Jon Greenberg has the details, and from a new angle: Radio host Danny Parkins, who works at 670 The Score (the Cubs' radio home), is the younger brother of the late Brad Parkins, Counsell's childhood best friend.
Hoskins signs with Brewers, leaves legacy in Philly
Rhys Hoskins often saw Stella Klotkowski, who was diagnosed with limb-girdle muscular dystrophy, and her brother Jack at Phillies games in Pittsburgh. They made an annual trip to PNC Park to see Hoskins. (Courtesy of the Klotkowski family)
Last spring, Rhys Hoskins was expected to become the Phillies' first baseman, entering the final year of his contract before entering free agency. Those plans fell through a week before Opening Day when he tore his ACL, which cost him all of last season with the team that drafted him in 2014.
He now goes to Milwaukee on a two-year contract worth $34 million. The signing gives the Brewers a right-handed hitter with serious pop; he has 148 home runs in 667 big league games. Yes, the swing-and-miss is real (689 strikeouts), but it's tempered by his good eye — he has 388 walks (119 of them in 2019, when he led the league in that category). His career on-base percentage of .353 is perfectly acceptable for a guy with a .492 slugging percentage.
That adds up to a career OPS of .846 (don't tell me because the two numbers don't add up – it has to do with rounding up the fourth digit), which should go a long way toward helping a team hit its home run Last year's leader was Willy Adames with 24. Hoskins has scored fewer than 27 only twice since his debut in 2017: in his rookie year, when he scored 18 goals in just 50 games, and in 2020, when he scored 18 goals in just 50 games scored 10 goals in 60 games This still feels more like a post-apocalyptic fever dream than reality.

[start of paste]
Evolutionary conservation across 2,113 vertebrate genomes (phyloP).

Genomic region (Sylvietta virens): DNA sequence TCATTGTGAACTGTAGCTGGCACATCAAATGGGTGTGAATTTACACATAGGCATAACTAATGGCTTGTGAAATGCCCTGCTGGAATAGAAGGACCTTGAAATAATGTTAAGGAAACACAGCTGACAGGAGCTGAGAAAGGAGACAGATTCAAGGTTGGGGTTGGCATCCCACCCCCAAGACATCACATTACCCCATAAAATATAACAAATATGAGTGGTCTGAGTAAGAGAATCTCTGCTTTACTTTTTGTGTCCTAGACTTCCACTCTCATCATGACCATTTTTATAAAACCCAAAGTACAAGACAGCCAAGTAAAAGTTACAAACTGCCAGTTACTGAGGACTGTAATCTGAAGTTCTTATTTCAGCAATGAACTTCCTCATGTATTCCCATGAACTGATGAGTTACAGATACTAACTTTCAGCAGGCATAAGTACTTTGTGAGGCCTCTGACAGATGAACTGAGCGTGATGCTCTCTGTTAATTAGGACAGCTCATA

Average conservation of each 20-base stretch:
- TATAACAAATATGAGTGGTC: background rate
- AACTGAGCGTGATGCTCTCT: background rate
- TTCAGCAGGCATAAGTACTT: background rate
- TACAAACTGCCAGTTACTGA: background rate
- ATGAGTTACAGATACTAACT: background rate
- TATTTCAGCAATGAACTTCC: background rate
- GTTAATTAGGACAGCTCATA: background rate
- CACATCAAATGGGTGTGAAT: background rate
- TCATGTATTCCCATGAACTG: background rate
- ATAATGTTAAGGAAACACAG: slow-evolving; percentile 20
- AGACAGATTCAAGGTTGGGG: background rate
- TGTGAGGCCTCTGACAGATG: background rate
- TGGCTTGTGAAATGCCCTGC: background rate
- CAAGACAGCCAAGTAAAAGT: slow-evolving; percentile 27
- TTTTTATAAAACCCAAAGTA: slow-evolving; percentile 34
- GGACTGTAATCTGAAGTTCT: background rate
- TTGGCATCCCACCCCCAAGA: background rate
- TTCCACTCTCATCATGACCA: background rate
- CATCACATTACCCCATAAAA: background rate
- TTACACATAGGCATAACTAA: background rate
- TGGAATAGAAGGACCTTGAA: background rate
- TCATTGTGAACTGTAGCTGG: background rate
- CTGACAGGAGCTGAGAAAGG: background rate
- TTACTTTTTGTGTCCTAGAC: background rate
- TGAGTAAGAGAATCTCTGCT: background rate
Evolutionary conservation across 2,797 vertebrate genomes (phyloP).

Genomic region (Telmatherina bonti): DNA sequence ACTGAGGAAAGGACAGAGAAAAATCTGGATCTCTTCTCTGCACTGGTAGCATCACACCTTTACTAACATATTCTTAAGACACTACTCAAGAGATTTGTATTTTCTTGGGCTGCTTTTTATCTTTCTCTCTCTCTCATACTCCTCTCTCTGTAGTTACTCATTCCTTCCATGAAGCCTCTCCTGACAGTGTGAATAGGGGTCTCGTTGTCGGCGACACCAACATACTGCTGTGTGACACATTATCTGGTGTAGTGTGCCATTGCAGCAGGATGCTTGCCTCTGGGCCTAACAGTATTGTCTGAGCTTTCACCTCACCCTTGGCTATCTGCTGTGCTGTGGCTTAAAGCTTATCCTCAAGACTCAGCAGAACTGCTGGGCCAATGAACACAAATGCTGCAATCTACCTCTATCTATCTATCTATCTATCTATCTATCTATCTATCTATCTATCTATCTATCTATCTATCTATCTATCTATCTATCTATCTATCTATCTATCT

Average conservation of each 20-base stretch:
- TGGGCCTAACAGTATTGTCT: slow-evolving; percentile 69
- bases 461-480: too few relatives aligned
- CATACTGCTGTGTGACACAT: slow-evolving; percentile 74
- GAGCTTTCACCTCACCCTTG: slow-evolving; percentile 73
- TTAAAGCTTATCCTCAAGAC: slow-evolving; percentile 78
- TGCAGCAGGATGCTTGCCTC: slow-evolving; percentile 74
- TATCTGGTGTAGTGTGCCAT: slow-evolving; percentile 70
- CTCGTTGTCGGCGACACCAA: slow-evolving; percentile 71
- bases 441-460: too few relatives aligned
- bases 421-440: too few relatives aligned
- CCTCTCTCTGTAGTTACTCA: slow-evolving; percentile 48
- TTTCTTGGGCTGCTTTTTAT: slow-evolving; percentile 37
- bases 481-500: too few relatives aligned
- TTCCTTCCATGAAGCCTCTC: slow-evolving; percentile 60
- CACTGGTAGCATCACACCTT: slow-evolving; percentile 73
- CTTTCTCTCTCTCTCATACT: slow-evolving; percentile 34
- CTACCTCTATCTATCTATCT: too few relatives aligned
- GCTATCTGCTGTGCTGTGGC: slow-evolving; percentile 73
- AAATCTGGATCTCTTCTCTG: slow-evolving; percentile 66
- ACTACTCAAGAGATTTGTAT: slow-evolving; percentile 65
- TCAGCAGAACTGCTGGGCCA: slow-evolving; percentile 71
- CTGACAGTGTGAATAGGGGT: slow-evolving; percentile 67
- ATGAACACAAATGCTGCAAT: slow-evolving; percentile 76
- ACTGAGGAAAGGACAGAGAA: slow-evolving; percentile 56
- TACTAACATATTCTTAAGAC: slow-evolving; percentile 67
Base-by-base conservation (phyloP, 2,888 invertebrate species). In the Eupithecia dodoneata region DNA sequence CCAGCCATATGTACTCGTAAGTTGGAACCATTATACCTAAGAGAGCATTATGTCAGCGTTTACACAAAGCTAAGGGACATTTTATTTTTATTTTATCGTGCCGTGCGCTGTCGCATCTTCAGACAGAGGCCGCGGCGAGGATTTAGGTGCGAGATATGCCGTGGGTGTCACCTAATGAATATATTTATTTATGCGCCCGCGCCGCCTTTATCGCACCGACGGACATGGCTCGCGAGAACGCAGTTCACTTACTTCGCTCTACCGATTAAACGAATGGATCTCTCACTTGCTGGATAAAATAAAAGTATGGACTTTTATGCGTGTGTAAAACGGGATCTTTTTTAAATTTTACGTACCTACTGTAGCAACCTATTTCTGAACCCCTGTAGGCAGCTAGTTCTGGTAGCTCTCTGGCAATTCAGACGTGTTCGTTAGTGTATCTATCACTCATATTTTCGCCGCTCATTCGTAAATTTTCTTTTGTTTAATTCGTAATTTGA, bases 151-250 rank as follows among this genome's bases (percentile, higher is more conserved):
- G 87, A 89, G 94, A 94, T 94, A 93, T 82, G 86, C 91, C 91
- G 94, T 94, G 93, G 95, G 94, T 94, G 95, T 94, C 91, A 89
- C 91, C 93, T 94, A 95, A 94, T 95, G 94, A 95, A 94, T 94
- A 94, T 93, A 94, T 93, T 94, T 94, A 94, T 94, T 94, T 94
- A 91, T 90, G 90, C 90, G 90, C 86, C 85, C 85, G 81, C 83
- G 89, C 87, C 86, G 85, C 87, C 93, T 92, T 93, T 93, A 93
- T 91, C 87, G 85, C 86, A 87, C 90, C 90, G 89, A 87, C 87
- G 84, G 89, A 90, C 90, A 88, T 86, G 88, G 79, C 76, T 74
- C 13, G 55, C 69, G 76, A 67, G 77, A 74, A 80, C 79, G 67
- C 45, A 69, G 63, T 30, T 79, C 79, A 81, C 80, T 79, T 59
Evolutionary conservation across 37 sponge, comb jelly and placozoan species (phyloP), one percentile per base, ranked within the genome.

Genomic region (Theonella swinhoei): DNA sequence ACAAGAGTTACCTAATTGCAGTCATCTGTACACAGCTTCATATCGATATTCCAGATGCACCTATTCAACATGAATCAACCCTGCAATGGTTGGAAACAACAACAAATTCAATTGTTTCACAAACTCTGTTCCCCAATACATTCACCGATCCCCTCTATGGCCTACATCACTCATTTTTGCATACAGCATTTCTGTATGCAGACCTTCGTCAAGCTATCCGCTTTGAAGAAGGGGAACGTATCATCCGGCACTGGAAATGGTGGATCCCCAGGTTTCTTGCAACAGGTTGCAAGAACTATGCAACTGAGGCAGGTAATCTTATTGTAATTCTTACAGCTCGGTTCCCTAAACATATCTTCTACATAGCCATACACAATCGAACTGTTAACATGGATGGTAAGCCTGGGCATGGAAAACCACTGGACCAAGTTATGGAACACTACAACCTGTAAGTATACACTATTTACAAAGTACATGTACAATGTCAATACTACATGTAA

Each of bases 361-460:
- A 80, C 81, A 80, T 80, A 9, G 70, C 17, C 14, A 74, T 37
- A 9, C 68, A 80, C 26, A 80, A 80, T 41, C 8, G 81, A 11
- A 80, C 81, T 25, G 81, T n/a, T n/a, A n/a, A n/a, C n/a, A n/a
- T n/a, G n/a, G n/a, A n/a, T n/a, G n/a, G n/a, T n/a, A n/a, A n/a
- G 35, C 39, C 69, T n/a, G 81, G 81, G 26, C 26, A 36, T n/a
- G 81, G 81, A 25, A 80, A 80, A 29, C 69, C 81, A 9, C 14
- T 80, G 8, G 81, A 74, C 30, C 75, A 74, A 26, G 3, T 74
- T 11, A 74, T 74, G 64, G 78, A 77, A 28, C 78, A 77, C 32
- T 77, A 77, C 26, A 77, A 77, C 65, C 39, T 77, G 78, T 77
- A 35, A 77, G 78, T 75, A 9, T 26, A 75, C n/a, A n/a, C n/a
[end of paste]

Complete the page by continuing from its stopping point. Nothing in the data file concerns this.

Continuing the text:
While the Phillies might miss his offensive production, others in the Delaware Valley will miss Hoskins for an entirely different reason. Matt Gelb put together a nice story about Hoskins' work with children with muscular dystrophy.
Handshakes and high fives
If you're unsure about the direction of the Boston Red Sox, you're not alone. Britt Ghiroli lays it all out here, arguing that leadership in Boston needs to pick a message and stick with it.
When Josh Hader signed with the Astros, it was his second time joining the organization. Houston acquired him from Baltimore in the Bud Norris trade in 2013 and sent him to Milwaukee in 2015 as part of the package for Mike Fiers and Carlos Gómez.
Katie Woo takes an in-depth look at Oli Marmol's future as Cardinals manager and the challenges that await him in 2024.
On April 8th the moon will obscure the sun. It's the first total solar eclipse in Cleveland since 1809 and it's also the day of the Guardians' home opener. What is the plan?
A few other notable free agent signings: James Paxton to the Dodgers, Matt Moore (back) to the Angels and Joey Gallo to the Nationals.
Ryne Sandberg announced that he has been diagnosed with metastatic prostate cancer.
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(Top photo by Adrián Beltré: Jennifer Buchanan / USA Today)